Government opens inquiry into IT prices

Call for submissions from interested parties

The Australian Government has begun a parliamentary inquiry into technology prices, and will report on whether Australians pay more for IT hardware, video games, e-books, music and videos sold online than buyers in the US, UK and the Asia-Pacific.

IT Pricing Inquiry

The IT pricing inquiry was announced last month, and will be conducted by the House of Representatives Standing Committee on Infrastructure and Communications under Nick Champion MP.

Correspondence from Minister for Broadband Stephen Conroy sets out the scope of the inquiry:

“Over the course of the last year, there has been growing interest in the differentials that exist in prices for IT hardware and software sold in Australia, compared to others [sic] markets such as the US or the UK. This differential has become more noticeable with the appreciation of the Australian dollar relative to the US currency and may lead to consumers purchasing hardware or software from overseas suppliers.”

Previously, the Productivity Commission concluded that ‘regional pricing’ adversely affected Australian consumers, forcing them to pay higher prices than were available internationally. Senator Conroy’s correspondance notes that the Commission “formed the view that the arguments of IT vendors was, generally, “not persuasive”, especially in the case of downloaded music, software and videos.”

The local Internet economy is worth about $50 billion per year to Australia, 3.6 per cent of the country’s GDP. Conroy’s letter to the Standing Committee on Infrastructure and Communications outlines the danger that price disparities have on local businesses and consumers, saying that price rises of up to 80 per cent exist locally versus internationally. The Australian Government may also be overpaying for its IT — $2 billion annually is spent on Government IT components.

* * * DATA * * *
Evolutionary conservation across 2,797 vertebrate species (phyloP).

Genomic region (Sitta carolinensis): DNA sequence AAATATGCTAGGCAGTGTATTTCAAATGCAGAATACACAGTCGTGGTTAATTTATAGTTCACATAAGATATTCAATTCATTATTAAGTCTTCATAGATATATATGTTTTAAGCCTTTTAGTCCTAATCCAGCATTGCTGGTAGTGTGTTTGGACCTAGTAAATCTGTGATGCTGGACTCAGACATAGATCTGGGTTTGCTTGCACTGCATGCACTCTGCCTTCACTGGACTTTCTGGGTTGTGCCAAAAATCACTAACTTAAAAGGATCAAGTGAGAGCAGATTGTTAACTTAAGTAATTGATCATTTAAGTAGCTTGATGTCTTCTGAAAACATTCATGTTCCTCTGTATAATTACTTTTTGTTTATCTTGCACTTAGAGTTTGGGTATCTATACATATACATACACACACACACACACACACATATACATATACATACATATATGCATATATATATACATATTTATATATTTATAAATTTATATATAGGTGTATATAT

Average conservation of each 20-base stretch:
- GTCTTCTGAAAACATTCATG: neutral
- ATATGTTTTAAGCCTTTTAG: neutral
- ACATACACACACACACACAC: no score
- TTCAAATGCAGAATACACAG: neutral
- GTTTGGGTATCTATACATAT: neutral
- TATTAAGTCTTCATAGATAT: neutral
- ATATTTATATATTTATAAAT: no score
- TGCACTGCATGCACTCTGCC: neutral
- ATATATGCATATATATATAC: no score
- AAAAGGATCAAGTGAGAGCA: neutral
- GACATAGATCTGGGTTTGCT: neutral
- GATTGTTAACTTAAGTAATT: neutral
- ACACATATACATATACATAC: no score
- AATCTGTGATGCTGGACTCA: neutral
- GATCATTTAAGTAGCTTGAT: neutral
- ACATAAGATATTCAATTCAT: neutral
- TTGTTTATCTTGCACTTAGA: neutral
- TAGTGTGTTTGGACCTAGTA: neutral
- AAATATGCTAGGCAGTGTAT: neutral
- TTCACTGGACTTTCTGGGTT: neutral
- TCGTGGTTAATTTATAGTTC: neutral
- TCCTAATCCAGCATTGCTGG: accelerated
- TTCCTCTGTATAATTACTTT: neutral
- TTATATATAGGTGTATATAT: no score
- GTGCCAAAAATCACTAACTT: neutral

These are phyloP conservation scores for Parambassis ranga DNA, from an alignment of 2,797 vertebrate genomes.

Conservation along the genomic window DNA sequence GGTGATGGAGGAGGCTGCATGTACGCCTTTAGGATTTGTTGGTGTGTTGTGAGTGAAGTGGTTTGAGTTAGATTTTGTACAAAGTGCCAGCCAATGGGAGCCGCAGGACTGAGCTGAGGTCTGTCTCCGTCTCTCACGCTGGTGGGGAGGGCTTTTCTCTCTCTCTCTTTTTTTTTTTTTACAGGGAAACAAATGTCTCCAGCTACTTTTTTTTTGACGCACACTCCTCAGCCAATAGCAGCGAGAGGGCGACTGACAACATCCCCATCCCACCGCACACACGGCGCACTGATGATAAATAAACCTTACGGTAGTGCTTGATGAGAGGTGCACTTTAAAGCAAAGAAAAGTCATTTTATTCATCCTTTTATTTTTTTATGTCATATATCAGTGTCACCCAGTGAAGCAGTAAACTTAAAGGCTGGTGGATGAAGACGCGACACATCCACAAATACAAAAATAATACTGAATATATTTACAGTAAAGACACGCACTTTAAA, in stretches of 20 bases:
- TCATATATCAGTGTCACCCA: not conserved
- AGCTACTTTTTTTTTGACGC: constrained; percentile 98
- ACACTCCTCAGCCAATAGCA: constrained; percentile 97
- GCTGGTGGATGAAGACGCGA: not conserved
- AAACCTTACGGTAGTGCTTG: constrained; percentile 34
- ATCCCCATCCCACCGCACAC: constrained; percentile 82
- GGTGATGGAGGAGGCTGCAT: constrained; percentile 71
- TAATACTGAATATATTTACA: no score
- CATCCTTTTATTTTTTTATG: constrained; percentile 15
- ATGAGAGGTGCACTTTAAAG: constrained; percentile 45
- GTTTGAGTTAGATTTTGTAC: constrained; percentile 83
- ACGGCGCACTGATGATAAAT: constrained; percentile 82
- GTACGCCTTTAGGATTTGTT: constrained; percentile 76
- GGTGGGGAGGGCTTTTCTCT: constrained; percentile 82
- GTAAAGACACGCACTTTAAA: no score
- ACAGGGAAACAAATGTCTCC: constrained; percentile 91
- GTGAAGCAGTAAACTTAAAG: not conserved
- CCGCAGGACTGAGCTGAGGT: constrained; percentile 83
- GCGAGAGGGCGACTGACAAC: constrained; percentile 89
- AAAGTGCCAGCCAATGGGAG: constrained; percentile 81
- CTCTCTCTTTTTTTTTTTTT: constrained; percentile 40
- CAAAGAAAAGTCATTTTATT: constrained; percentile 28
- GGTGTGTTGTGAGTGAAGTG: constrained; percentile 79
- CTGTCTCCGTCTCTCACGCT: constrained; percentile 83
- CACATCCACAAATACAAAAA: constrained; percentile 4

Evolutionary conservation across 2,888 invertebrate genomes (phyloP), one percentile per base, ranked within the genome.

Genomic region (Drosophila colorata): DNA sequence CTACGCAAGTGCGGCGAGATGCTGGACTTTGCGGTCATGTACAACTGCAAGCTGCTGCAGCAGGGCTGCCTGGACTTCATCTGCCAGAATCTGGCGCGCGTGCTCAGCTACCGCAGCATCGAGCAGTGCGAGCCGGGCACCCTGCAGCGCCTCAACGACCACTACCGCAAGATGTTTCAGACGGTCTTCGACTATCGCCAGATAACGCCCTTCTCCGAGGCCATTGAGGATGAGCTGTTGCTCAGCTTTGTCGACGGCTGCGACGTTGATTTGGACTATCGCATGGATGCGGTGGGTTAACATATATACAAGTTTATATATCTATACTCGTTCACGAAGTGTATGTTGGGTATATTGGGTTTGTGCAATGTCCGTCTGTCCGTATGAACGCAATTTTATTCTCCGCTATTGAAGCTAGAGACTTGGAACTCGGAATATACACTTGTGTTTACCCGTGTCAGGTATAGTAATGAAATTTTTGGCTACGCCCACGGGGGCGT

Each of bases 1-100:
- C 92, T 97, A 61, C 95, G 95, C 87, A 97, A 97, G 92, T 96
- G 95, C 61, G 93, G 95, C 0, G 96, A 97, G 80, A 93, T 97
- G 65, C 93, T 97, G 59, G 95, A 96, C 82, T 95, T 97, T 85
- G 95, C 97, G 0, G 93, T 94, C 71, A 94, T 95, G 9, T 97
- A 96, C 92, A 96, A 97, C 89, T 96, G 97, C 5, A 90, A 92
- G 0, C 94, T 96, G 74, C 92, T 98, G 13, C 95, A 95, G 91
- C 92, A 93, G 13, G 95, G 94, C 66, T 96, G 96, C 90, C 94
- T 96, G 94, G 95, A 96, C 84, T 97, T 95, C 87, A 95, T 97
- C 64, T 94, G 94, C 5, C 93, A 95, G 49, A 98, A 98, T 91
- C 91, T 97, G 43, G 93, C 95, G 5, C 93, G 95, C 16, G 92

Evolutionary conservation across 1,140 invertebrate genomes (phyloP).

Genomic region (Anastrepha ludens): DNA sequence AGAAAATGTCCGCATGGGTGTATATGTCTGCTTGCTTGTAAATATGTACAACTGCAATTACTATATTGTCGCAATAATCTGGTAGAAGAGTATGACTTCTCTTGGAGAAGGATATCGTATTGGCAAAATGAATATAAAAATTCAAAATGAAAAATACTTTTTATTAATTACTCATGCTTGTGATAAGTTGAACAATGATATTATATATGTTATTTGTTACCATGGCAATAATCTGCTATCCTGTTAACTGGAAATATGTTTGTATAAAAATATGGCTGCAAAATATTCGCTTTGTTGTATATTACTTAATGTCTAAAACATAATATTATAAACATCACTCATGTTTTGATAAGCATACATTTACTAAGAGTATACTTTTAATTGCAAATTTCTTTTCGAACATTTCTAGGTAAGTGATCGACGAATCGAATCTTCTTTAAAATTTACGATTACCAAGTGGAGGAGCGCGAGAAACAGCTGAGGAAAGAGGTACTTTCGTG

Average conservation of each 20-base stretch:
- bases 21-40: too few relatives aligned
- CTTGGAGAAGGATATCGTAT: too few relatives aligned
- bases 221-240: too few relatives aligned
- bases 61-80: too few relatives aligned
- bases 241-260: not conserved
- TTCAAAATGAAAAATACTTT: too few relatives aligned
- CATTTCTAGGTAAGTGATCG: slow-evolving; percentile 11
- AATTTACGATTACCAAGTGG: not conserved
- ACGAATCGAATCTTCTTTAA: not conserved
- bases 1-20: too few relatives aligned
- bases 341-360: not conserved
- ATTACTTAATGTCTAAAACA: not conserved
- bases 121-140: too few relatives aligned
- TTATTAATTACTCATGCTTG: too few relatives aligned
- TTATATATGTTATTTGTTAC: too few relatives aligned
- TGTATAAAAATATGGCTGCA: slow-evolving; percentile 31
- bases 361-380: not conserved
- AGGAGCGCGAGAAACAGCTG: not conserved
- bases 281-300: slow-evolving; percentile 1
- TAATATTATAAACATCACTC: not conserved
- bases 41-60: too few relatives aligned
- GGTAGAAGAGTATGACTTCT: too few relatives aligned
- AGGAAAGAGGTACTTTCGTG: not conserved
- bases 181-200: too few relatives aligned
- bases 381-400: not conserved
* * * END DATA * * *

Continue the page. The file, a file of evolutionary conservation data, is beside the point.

The full terms of reference for the inquiry are as follows:

Noting the estimated value of the Internet to the Australian economy, and the importance of competitively priced IT hardware and software being made available to business, government and the community, the House of Representatives Standing Committee on Infrastructure and Communications is asked to inquire:

(a) Whether a difference in prices exists between IT hardware and software products, including computer games and consoles, e-books and music and videos sold in Australia over the internet of in retail outlets as compared to markets in the US, UK and economics in the Asia-Pacific;

(b) Establish what those differences are;

(c) Determine why those differences exist;

(d) Establish what the impacts of these differences might be on Australian businesses, governments and households; and

(e) Determine what actions might be taken to help address any differences that operate to the disadvantage to Australian consumers.


Federal Member for Chifley Ed Husic has commented positively on the launch of the inquiry. Husic has previously called for investigations into the pricing of IT in Australia, and said in a statement:

““For too long, businesses and consumers have asked: why does it sometimes cost up to 80 per cent more to simply download software in Australia compared to overseas. The problem’s been IT vendors have seemed unwilling to explain why software and hardware costs more in Australia.

“This Inquiry gives an opportunity for businesses and consumers to have their say on IT prices. But it also gives IT firms a chance to educate the public on the factors they take into account when shaping their pricing approach.”

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Campbell Simpson

Campbell Simpson

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